There must be another way to view the “spirit” part of my being. Let’s do some more exploring. Spirit is from the latin word spiritus, meaning breath OR spirare, meaning to breathe. When a human-being is breathing, we often consider the human to have the Qi, (Qi is not Quite Interesting:-) or energy of life. In other words, the spirit aspect of a live being is directly related to the being’s energy of life. Using the root meaning of spirit, I think it is reasonable to imply that a spiritual feeling is a conscious recognition of being alive. From my point of view, the words: awed, secure, joyful, and uplifted, seem to fit better with this view of spirit.

"Let's first discuss how you feel spiritually, then we'll address your physical and mental feelings."

“Let’s first discuss how you feel spiritually, then we’ll address your physical and mental feelings.”

So, what is a spiritual feeling? For now, I’ll settle on spiritual feeling is a conscious recognition of being alive. When I have a spiritual feeling, I’m experiencing a feeling that comes directly from my energy of life. Having stated that, I’ll now try to find more than the before-mentioned four words to identify/describe a spiritual feeling. Consider the following: content, calm, alive, frail, insecure, peaceful, quiet, shaky, tough, solid, bold, adequate, immortal, empty, relaxed, exhausted, vivacious, helpless, …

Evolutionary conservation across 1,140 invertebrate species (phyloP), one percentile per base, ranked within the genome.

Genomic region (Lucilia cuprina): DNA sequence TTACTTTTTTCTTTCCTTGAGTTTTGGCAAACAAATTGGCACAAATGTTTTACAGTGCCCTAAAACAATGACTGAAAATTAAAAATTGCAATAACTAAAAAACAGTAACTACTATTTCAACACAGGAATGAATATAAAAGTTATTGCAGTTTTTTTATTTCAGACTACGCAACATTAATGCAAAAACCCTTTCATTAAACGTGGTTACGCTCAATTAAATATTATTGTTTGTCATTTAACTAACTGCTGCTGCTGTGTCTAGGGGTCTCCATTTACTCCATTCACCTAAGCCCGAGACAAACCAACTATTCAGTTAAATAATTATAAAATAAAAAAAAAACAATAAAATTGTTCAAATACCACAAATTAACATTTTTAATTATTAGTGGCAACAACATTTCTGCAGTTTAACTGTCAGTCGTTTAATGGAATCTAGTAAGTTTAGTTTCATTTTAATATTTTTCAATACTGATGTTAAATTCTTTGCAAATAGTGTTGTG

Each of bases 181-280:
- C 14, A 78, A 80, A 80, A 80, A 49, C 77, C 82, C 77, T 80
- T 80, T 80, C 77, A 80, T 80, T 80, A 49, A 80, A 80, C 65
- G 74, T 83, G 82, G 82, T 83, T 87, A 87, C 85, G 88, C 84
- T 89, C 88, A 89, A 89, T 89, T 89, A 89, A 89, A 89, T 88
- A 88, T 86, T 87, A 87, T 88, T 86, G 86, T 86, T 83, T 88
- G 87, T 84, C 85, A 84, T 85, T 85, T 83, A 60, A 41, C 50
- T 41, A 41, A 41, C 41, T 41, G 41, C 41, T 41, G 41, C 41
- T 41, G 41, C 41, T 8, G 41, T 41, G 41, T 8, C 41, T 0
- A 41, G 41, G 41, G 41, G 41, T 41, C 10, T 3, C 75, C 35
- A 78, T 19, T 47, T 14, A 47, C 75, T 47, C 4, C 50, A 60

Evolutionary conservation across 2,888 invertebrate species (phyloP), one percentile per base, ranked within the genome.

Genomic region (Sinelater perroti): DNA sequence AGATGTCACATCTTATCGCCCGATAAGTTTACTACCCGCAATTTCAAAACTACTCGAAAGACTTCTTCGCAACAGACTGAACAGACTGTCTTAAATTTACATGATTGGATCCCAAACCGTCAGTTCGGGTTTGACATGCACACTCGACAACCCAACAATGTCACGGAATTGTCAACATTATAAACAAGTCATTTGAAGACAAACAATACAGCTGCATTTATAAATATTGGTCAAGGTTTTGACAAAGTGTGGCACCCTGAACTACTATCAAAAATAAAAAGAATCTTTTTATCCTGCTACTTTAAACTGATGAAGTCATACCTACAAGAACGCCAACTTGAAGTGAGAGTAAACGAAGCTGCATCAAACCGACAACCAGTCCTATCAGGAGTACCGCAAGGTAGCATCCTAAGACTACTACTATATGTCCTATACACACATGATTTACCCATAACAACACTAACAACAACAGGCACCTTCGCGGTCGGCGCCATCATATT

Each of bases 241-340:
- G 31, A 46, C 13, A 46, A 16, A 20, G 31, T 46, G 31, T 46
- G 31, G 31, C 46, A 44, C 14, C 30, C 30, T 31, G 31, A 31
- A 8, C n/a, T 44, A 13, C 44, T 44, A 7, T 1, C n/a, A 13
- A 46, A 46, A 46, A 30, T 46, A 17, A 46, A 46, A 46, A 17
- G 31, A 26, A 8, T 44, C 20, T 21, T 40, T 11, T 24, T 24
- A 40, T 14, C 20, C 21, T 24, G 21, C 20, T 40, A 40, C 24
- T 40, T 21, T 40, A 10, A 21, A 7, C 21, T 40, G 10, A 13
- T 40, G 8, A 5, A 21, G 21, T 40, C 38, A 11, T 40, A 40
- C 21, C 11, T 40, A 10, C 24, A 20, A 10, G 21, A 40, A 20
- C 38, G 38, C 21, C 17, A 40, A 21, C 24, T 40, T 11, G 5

Perhaps, there’s always a spiritual feeling that precedes any other type of feeling. After all, the spiritual feeling comes from our life energy and we must be alive in order to feel. Think about it! If you are feeling angry (mental feeling), then perhaps you first felt inadequate (spiritual feeling). Or, if you have a headache (physical feeling), then perhaps you first felt exhausted (spiritual feeling). This could help explain why spiritual health is so important to our overall health.

What do you think or feel? :-)

grab-small-r21

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Is Your Brain Responsible For Your Thinking?

April, 2010

Is the brain or mind responsible for this perception?

Is there a difference between your physical brain and  your thinking? Does your mind do your thinking? Does your brain do your thinking? Does your brain contain your mind? Is your brain contained “within” your mind?

Satire on George IV in support of Queen Caroline, his estranged wife. The new king spent much of the lead up to his coronation trying to get rid of her. Date: 1820

Honestly, I don’t know the correct answer to any of the above questions and I don’t think that the important part of understanding your thinking depends upon it. You see, from my point of view, “the brain” is like the dynamic world we live in.